Three Stories From My Father's Life Which Have Nothing To Do With Me
    Ronald F. Currie Jr.
I finally get the nerve to say to my father, "Tell me," because we both know there isn't much time, and never really has been.

I am taller and stronger than him now, but this is not why he won't meet my gaze. He clears his throat, begins, stops short, begins again. This is what he tells me.


On October 28,1970, my father, who was not yet my father, was an E-6 Petty Officer commanding a PBR, one of hundreds of small U.S. Navy boats that patrolled the murky tributaries of the Mekong Delta.

The sun rose, and soon my father began to sweat under the rough rumpled cotton of his fatigues. Sitting in the bow of the PBR, he scribbled a letter to his mother with a ballpoint pen and a spiral notebook, the pages of which were smeared and crinkled from getting wet and drying out and getting wet again and drying out again. The index finger on his right hand bore a deep gash where the blade of his pocketknife had closed on it the day before, and he winced from time to time as he wrote. He was thinking about the motorcycle he would buy when he got back to America. He was thinking about the Pacific Coast Highway, and Big Sur.

In the boat’s stern the gunner, a nineteen-year-old named Maurice, sat drinking an Iron City beer instead of cleaning the rear .50 caliber machine gun. The machinist, whose real name no one knew because he went by Gizmo, sat next to Maurice. Instead of performing the scheduled check of the bilge pump, Gizmo finished his second beer of the morning and lobbed the can into the water like a hand grenade, with a smooth overhead arc. The can hit the surface with barely a sound. It floated, bobbed a bit, then took on water and sank as the boat cruised past.

The E-2, a boy from Arizona called Nicky, was sick because he’d neglected to use the pills for making water potable. He lay sleeping at my father’s feet on the deck he was supposed to be cleaning.

When he wrote home to his mother, my father described what he and his crew did as ‘cruising the river.’ What they were supposed to be doing was hunting. What they were actually doing was staying alive by avoiding the places where they knew a fight would find them.

But on that morning a fight found them anyway. The creek they were trying to hide in was only thirty or so feet wide, and the foliage on either bank, which seemed close enough to reach out and brush your hand through, burst open suddenly with gunfire. Gizmo took a round in the throat. My father saw Gizmo’s boots go up and then drop out of sight over the side of the boat, but he did not hear Gizmo hit the water. My father jumped to his feet and the notebook fell to the deck and got wet yet again. He took only one step toward the .50 caliber machine gun in the bow before the mortar shell which should have ended his life but didn’t shrieked down out of the air and lodged in the deck between his feet but did not explode.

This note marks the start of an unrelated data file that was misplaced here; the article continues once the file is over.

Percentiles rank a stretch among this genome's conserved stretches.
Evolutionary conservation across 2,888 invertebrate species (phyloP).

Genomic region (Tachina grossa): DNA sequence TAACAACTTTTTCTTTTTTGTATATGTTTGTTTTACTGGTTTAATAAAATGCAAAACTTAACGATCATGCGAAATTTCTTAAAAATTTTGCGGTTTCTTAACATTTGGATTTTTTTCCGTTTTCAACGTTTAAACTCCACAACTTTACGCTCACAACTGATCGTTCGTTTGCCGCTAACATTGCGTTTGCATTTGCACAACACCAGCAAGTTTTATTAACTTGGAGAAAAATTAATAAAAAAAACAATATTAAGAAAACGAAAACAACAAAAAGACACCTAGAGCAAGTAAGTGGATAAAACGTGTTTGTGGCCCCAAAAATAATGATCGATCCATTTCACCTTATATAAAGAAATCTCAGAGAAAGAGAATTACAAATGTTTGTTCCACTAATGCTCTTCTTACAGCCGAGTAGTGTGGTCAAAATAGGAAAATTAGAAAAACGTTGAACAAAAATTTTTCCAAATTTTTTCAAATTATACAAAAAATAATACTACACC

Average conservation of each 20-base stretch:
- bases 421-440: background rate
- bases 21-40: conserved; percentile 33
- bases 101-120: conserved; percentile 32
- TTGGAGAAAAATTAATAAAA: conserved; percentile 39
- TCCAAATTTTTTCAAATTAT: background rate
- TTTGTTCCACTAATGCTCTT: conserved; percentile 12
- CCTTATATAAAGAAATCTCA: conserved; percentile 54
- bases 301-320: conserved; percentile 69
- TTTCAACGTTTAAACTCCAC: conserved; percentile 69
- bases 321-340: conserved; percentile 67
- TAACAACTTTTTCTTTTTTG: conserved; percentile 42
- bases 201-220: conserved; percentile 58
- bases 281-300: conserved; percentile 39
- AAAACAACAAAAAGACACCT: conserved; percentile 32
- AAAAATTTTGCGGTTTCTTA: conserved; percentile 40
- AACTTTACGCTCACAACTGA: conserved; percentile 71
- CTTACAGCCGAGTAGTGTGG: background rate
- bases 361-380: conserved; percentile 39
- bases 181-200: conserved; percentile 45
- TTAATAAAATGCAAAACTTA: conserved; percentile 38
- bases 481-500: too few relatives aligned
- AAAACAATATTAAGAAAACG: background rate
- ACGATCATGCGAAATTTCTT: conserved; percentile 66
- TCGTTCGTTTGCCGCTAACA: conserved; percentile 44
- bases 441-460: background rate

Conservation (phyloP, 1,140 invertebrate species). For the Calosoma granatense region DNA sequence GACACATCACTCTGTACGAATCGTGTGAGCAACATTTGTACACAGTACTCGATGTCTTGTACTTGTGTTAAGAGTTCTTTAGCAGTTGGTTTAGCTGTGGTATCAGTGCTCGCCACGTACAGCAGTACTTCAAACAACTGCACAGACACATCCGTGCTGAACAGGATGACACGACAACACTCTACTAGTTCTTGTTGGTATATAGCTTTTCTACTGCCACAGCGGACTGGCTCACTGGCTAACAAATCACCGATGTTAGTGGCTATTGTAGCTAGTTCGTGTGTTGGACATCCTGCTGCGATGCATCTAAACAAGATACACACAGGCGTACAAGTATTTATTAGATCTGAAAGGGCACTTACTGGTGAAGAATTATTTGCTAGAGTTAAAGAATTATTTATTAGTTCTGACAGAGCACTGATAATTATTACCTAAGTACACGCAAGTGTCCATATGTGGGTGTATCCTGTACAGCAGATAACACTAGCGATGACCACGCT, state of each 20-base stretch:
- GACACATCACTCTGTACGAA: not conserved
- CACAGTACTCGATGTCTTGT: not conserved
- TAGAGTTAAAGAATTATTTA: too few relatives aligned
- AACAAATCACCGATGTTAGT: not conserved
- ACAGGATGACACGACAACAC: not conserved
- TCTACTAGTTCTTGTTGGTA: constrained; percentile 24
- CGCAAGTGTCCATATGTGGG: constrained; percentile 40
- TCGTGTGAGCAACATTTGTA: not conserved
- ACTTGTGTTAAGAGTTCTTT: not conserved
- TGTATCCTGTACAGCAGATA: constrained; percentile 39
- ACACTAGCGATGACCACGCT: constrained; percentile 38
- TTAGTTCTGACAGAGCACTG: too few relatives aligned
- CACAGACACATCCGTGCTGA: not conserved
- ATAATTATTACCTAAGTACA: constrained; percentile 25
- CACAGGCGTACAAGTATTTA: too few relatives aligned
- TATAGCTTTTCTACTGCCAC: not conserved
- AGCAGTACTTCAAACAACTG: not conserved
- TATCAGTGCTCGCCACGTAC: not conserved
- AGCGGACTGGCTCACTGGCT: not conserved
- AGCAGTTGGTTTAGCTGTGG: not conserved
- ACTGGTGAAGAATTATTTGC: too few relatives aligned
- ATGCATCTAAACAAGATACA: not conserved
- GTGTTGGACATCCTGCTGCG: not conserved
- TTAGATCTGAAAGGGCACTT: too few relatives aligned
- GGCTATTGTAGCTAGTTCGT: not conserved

Five years later, I was born.


On August 3, 1971, my father, who was not yet my father, rode the motorcycle he’d dreamed of along a stretch of US route 101, also known as the Pacific Coast Highway, south of San Francisco. The bike was a Honda CB750, blue with silver trim, a four-cylinder monster.

Like a lot of young men fresh out of the service, my father wore his fine brown hair long in a sort of small, unconscious revolt against the constraints of the military and, by extension, the wholesome mores of the fifties society that had reared him. He had no political agenda, however. He rode his Honda and shaved when his face itched and drank too much and let his hair grow. His heart had been broken, to the strains of Rod Stewart’s ‘Maggie May,’ but he didn’t spend time thinking of that, or of much else. The war was now merely a job that had allowed him to buy his motorcycle and spend a year cruising the coastline between Washington and California with his friend Gary.

Gary had been my father’s third machinist, replacing Gizmo, whose body still rested beneath the coffee-brown waters of the Mekong. Gary was convinced that he’d been chosen by God to live a charmed life, and so never did believe he could die, not even in Vietnam. Despite sleeping on patrol and never wearing either his flak jacket or his helmet, Gary had departed the war whole and untouched. His happy recklessness continued in civilian life. Every day he rode without a helmet, wearing nothing but a pair of cutoff denim shorts. Some days he wore sandals, some days he went barefoot. My father, who had a chest full of shrapnel, wore long pants and a thick leather jacket, no matter how hot the day was.

The sun leapt out from behind the granite cliff above as they rounded one of the thousand blind turns that dot route 101, with Gary in the lead as always. Gary was the first to see the station wagon, whose driver had for some reason decided to pass a slower car on the turn. An instant later my father saw the station wagon, and both he and Gary did the only thing they could, which was ditch their bikes.